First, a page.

Nokia is taking over the development of the Symbian smartphone OS, and is still committed to the platform, the company said on Monday.
The Symbian Foundation will transition from its current role as the entity in charge of developing the platform to become a licensing operation only, according to Nokia.
There has been speculation about the future of Symbian, after both Samsung and Sony Ericsson decided to move away from the platform and instead push competing OSes, especially Android. Analyst group Forrester last week said businesses should focus on supporting Blackberry, Android and iPhones in the enterprise.
However, Nokia is standing firm in its commitment to Symbian, and this change will have no impact on the company's roadmap or shipping commitments, it said in a statement.
The change is "unsurprising", according to market research company CCS Insight. In July, Ben Wood, director of research at CCS Insight, said Nokia miscalculated in making the platform open source. A lack of support from other vendors means Nokia has to do most of the work itself, while the open nature of the platform allows competitors to keep a close eye on its progress, he then said.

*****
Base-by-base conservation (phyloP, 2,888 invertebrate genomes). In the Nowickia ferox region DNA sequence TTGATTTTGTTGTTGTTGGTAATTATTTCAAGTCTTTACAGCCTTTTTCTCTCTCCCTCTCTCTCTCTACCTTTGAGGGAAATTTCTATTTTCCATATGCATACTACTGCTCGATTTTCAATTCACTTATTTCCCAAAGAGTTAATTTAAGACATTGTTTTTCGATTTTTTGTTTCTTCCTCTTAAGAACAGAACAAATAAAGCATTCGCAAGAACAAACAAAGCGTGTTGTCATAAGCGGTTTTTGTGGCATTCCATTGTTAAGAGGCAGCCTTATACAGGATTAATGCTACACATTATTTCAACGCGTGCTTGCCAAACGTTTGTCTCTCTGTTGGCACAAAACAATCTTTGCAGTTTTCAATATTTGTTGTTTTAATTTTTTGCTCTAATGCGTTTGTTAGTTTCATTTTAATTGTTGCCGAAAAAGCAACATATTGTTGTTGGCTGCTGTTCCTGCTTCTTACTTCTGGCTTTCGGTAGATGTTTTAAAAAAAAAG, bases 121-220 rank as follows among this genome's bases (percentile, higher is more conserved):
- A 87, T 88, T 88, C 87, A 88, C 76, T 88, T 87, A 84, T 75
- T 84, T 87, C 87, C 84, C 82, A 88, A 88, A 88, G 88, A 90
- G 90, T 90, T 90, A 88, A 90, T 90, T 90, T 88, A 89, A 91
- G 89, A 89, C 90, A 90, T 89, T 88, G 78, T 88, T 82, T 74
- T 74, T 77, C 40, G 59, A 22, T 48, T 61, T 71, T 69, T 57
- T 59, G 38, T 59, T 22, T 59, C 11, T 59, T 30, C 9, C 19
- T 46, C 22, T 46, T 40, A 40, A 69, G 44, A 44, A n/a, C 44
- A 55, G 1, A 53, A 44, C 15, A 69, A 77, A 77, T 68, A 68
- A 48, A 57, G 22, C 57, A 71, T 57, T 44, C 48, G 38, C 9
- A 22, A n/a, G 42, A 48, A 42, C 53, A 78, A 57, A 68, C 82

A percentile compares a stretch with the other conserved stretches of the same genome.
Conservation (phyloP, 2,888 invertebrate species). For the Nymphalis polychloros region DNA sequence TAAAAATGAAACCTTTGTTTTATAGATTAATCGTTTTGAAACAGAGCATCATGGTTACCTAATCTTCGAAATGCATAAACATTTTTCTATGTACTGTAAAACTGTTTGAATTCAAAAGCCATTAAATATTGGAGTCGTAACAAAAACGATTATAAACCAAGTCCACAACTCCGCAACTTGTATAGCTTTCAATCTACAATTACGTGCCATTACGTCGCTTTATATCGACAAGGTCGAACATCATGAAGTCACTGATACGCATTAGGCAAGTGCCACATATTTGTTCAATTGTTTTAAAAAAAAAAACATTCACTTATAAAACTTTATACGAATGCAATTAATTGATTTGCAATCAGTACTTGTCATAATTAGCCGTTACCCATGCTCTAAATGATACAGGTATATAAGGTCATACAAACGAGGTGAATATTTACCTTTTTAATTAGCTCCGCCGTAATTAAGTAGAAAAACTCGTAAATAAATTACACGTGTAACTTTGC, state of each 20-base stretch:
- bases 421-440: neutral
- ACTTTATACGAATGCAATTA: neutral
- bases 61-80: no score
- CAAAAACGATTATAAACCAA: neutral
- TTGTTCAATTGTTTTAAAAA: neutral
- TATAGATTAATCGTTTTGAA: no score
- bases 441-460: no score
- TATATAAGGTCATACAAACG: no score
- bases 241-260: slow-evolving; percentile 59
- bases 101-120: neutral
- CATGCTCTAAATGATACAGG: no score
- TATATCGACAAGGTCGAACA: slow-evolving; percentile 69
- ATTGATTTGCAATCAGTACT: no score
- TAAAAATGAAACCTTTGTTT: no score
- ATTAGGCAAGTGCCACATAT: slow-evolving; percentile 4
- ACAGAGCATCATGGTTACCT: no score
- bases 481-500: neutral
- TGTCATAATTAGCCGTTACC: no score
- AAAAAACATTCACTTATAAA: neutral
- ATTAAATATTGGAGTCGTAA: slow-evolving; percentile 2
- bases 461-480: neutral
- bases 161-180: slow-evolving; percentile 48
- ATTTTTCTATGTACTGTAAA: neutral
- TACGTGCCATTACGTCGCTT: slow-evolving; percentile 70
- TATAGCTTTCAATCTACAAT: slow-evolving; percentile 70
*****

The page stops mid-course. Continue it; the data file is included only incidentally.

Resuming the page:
Nokia has started shipping a number of phones based on Symbian version 3, including the N8. Symbian version 3 is an improvement over earlier versions of the platform, but is still trailing Apple's iOS and Android, according to CCS Insight.
Recently, Nokia also said it is changing the way it updates smartphones based on Symbian version 3. Instead of receiving big upgrades, the products will be upgraded on a more continual, incremental basis.
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